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Nucleation in binary hard spheres

Hard spheres are the simplest non-trivial model of atoms. Simply little billiard balls, there is no energy, they are simply not allowed to overlap. So if there is not energy, the system is driven entirely by entropy, and, thus one might expect that, up to random close-packing of around 0.64 that there would be a disordered fluid phase, promoting entropy. Not so!

Controversial results from computer simulation in the 1950s showed that in fact, freezing occurred at 0.494 and melting at 0.55. In other words, entropy was making the system freeze. Was it just an artefact of the computer simulation? Nobody knew for sure until the seminal experimenatal work of Pusey and van Megen, who, using poly methyl methacrylate colloids synthesized here in Bristol (the experiments were done at Malvern) found that the results of the earlier computer simulations were in fact correct.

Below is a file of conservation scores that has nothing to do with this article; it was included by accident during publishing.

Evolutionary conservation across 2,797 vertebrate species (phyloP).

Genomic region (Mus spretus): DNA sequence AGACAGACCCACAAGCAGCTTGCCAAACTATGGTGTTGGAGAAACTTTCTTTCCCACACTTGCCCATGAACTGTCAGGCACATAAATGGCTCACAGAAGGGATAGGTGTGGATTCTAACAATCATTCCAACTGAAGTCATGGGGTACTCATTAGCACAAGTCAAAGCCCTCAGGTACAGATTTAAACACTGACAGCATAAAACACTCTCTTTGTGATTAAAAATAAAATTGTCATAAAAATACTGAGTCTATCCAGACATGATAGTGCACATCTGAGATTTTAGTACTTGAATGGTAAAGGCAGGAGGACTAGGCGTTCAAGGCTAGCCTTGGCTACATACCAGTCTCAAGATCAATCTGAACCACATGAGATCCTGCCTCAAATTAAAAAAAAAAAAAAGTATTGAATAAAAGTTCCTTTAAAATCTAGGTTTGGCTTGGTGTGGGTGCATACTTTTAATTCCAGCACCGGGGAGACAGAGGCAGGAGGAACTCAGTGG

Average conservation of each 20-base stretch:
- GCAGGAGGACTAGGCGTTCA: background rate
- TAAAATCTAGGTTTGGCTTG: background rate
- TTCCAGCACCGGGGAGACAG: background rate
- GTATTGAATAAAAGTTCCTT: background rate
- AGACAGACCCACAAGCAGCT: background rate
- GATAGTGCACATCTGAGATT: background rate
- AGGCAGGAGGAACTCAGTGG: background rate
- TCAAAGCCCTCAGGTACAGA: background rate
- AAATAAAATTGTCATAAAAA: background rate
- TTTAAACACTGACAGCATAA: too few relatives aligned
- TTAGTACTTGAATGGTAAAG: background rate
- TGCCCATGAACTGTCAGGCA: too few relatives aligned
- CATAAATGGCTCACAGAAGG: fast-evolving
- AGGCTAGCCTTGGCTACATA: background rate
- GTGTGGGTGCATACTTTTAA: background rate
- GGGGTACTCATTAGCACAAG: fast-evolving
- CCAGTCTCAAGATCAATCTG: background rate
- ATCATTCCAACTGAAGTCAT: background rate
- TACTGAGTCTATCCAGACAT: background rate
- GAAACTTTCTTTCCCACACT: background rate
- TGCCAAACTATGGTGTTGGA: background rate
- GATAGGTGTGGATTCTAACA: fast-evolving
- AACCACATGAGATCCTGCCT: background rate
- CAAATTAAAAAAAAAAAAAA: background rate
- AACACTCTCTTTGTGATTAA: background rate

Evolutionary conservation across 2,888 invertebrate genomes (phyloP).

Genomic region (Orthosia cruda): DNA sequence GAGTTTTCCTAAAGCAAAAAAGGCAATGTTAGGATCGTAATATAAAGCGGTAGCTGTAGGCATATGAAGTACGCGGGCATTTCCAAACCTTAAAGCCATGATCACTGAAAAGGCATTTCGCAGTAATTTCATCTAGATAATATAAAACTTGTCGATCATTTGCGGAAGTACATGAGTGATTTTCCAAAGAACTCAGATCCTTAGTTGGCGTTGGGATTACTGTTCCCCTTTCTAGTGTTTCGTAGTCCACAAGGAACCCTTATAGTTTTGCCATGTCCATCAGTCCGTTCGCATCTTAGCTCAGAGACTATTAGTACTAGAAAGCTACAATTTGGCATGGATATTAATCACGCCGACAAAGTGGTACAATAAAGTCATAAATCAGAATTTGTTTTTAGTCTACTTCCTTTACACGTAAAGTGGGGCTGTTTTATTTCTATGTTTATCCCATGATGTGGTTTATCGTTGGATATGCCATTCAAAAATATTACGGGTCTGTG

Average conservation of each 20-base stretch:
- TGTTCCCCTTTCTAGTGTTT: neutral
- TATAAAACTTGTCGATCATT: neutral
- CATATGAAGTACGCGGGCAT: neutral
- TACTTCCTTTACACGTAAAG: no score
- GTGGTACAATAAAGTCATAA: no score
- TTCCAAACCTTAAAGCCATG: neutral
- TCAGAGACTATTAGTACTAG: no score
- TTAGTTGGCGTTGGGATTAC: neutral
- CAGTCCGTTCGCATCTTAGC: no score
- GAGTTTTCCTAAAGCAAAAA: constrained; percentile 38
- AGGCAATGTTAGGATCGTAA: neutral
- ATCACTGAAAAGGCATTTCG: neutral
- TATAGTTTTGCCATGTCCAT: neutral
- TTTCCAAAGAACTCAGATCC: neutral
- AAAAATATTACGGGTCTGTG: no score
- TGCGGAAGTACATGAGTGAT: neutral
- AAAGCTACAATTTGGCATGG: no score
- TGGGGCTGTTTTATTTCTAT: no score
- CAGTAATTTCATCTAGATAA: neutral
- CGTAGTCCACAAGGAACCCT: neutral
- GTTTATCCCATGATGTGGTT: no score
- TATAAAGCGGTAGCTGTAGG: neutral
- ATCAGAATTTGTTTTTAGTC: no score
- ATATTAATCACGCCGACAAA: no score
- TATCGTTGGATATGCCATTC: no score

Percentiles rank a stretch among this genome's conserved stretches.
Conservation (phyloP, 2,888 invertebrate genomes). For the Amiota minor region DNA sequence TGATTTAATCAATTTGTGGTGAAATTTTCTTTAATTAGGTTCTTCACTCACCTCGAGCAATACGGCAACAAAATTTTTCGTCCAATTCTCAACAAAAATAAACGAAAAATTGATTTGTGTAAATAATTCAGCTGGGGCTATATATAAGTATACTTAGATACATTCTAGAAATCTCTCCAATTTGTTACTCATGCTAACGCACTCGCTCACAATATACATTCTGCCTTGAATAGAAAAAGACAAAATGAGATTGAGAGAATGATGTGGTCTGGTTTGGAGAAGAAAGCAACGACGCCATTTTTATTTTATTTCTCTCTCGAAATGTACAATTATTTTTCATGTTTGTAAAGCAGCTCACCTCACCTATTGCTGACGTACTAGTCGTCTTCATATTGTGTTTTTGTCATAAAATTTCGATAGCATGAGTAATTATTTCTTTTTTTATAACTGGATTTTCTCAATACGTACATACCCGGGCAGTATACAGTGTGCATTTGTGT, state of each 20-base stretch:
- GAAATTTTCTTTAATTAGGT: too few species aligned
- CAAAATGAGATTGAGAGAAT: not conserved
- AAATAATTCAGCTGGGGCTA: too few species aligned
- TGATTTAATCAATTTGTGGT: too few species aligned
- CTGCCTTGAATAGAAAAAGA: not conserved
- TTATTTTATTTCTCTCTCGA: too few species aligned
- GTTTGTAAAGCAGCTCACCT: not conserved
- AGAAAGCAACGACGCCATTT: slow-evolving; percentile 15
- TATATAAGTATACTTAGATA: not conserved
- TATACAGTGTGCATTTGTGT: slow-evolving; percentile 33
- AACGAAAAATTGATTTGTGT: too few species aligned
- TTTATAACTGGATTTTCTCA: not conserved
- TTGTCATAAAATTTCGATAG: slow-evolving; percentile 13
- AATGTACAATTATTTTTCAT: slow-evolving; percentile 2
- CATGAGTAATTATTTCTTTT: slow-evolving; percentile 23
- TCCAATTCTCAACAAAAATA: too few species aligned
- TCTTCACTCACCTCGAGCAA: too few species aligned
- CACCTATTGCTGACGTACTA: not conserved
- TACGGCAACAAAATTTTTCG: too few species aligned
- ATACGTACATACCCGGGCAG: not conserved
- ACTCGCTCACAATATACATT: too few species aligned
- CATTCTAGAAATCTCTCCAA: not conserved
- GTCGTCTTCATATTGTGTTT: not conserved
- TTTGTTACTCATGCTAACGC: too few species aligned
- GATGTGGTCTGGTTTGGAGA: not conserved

Binary hard spheres

Mixing two sizes of particles together is a fundamental model for alloys. Furthermore, judicious control of the composition, size ratio, and density, can lead to crystal superlattices such as zincblende and AB13, while other compositions can inhibit crystallisation. The image above shows a majority species (green) whose nuclei expel the smaller, minority species (red). However, this leads to a concentration of red around the crystal nucleus, resulting in self-poisoning...(right).Meanwhile in computer simulations, with Stephen WIlliams and Gary Bryant, we have shown that classical nucleation theory cannot be applied even to such a simple sysytem as binary hard spheres: Phys Rev Lett 100 225502 (2008).

 

 

Taffs J, Williams SW, Tanaka H and Royall CP, “Structure and kinetics in the freezing of nearly hard spheres”, Soft Matter, 9, 297 - 305 (2013). PDF download.